COVID-19 UPDATE: Emerging Guidance from OSHA for EmployersApr 15, 2020
Employers are finally getting more guidance and clarification from Washington DC about several COVID-19 related OSHA compliance issues.
Recording and Reporting COVID-19 Cases
On April 10, 2020, OSHA finally issued some additional guidance about recording COVID-19 illness. How can employers possibly meet the requirements of 29 CFR § 1904.5 — the OSHA standard defining recordable workplace injury and illness — in our COVID-19 world?
The most important sentence in the April 10 memo is “In light of those difficulties, OSHA is exercising its enforcement discretion in order to provide certainty to the regulated community.” This means that OSHA isn’t going to enforce the standard for COVID-19 recording unless there is clear, objective evidence of work-relatedness.
The guidance memo defines “objective evidence” as meeting one or both of the following two criteria:
- There is objective evidence that a COVID-19 case may be work-related. This could include, for example, a number of cases developing among workers who work closely together without an alternative explanation; and
- The evidence was reasonably available to the employer. For purposes of this memorandum, examples of reasonably available evidence include information given to the employer by employees, as well as information that an employer learns regarding its employees’ health and safety in the ordinary course of managing its business and employees.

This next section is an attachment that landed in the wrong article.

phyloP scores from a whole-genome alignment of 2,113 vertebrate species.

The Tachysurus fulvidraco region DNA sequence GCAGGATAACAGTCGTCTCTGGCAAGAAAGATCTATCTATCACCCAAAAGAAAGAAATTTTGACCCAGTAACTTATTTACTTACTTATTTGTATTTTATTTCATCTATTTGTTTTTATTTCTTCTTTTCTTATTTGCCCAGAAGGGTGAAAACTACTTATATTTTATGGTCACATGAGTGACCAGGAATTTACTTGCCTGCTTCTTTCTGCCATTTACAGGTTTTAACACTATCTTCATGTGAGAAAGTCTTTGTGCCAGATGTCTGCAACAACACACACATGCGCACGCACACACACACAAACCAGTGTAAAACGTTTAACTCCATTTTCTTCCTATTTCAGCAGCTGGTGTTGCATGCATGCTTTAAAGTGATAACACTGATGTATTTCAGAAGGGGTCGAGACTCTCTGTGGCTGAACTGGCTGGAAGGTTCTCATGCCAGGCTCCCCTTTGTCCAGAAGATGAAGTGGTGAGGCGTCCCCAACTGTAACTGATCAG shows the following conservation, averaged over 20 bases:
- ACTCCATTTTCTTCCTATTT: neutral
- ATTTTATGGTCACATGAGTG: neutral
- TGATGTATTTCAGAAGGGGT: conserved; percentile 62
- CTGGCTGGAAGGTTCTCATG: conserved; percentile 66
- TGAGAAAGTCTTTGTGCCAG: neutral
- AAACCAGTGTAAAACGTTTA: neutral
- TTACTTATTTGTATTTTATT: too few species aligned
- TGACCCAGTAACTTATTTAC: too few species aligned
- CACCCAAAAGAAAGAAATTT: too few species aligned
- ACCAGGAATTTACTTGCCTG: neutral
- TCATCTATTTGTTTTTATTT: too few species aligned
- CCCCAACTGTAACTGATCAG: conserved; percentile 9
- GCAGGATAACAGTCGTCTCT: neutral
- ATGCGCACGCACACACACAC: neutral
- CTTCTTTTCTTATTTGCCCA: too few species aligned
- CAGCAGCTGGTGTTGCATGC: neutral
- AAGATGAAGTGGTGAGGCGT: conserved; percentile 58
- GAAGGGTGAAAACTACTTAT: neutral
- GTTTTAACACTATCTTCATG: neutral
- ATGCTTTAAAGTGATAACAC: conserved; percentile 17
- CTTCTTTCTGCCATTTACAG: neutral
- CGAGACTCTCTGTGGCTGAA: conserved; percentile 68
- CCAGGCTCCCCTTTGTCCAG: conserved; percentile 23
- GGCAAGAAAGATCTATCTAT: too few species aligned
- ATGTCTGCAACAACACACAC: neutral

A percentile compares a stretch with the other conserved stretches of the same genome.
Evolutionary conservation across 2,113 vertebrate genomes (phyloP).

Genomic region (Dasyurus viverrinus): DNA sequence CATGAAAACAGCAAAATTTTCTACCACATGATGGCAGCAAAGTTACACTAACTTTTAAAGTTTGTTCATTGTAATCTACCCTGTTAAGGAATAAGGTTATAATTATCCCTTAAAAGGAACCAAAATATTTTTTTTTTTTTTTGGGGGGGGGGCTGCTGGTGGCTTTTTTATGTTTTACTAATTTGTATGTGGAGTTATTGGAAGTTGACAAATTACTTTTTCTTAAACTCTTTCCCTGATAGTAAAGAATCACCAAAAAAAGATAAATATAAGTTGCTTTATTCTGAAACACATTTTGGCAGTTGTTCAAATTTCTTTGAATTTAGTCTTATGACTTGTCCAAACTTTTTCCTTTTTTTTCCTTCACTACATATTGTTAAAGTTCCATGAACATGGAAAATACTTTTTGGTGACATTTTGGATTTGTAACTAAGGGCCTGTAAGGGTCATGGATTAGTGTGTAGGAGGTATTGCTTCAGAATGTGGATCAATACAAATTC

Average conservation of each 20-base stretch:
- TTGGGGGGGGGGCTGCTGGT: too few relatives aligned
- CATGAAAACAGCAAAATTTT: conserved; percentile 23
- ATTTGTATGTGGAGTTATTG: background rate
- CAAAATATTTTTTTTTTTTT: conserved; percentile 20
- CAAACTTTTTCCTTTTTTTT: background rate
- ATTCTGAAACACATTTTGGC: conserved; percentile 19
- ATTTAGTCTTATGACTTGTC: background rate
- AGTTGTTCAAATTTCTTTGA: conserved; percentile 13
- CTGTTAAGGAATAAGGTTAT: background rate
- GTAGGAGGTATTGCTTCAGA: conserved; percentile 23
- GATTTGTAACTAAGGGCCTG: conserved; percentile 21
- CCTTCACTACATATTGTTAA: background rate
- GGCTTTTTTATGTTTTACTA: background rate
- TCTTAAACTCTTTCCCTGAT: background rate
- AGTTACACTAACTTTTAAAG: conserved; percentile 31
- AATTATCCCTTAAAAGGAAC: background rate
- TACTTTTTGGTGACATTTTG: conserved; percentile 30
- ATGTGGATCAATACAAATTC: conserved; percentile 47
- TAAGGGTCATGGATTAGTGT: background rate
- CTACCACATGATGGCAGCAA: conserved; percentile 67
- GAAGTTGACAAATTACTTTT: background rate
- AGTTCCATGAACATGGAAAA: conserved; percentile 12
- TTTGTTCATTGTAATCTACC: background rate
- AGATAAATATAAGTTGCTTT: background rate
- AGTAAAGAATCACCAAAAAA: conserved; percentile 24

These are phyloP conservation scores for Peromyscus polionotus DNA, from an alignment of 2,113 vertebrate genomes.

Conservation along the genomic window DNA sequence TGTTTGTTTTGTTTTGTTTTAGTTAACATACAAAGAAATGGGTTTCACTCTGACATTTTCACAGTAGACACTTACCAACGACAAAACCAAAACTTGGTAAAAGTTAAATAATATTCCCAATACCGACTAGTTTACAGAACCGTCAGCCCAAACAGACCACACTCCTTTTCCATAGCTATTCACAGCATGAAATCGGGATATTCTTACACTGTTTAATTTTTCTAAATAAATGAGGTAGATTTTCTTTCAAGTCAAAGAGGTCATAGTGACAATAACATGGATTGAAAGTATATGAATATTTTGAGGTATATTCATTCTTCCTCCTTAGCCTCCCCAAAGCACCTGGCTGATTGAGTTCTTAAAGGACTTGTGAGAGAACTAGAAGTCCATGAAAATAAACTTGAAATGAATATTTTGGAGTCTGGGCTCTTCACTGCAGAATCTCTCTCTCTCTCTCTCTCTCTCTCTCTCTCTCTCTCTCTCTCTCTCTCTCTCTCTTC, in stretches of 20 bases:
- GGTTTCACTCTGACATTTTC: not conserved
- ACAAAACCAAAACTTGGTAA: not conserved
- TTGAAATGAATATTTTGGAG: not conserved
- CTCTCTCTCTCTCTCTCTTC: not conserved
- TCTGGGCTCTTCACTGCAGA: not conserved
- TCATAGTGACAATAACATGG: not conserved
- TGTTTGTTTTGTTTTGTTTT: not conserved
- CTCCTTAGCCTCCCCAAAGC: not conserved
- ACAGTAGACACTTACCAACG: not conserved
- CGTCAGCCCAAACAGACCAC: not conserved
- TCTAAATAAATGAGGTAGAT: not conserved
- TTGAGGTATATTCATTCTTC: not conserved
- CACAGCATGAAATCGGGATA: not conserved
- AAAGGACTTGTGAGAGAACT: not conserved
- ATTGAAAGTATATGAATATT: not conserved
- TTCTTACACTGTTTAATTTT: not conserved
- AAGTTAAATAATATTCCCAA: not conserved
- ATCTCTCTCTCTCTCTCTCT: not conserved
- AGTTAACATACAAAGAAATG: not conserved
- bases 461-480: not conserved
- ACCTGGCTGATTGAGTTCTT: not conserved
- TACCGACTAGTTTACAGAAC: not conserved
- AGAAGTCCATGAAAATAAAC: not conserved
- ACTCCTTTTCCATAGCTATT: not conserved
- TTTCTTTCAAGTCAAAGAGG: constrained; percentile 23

The memo did not clarify the reporting of COVID-19 positive cases that involved extended illness, hospitalization, or death. We can assume that is forthcoming.
For several weeks there has been considerable media coverage about the widespread, critical shortages of personal protective equipment (PPE) — masks, face shields, and gowns.
OSHA issued memoranda and guidance in the 2020 Enforcement Memorandum issued on March 14, and in the Interim Guidance and Enforcement Memorandum issued on April 3. This guidance relaxed some of the requirements for respirators, and specifically addressed the shortage of N95s and other filtering facepiece respirators (FFRs). The guidance regarding annual fit-testing, however, only addressed employers in the healthcare industry. Employers in other industries — most notably construction and manufacturing — continued to face the same shortages in PPE, without any further guidance and/or relaxation of standards.
The Enforcement Memorandum issued on April 8 fixed that, expanding prior guidance on respirator fit testing to extend to all industries. The memorandum also instructs OSHA field offices to “exercise enforcement discretion,” and to look for good-faith efforts to comply.
Taking the Body Temperature of Employees
I happened to notice that the Equal Employment Opportunity Commission (EEOC) just issued new guidance that enables employers to take the body temperature of employees. This practice is one of several measures being taken to minimize the spread of COVID-19 in the workplace.
OSHA rightly considers this information to be biological monitoring under 29 CFR § 1910.1020, and its documentation constitutes a medical record. For employers, this means new privacy and recordkeeping requirements.
Employers are Proactive
There is lots of anecdotal evidence filtering back to me through various channels about the proactive employers are taking in response to the pandemic — often in ways that are out-pacing specific government guidance.
If you have any compliance or other employment/labor relations questions about the new policies and practices that you are implementing in your workplace — or if you need help developing effective COVID-19 policies — feel free to contact me.
About the Author: James Laboe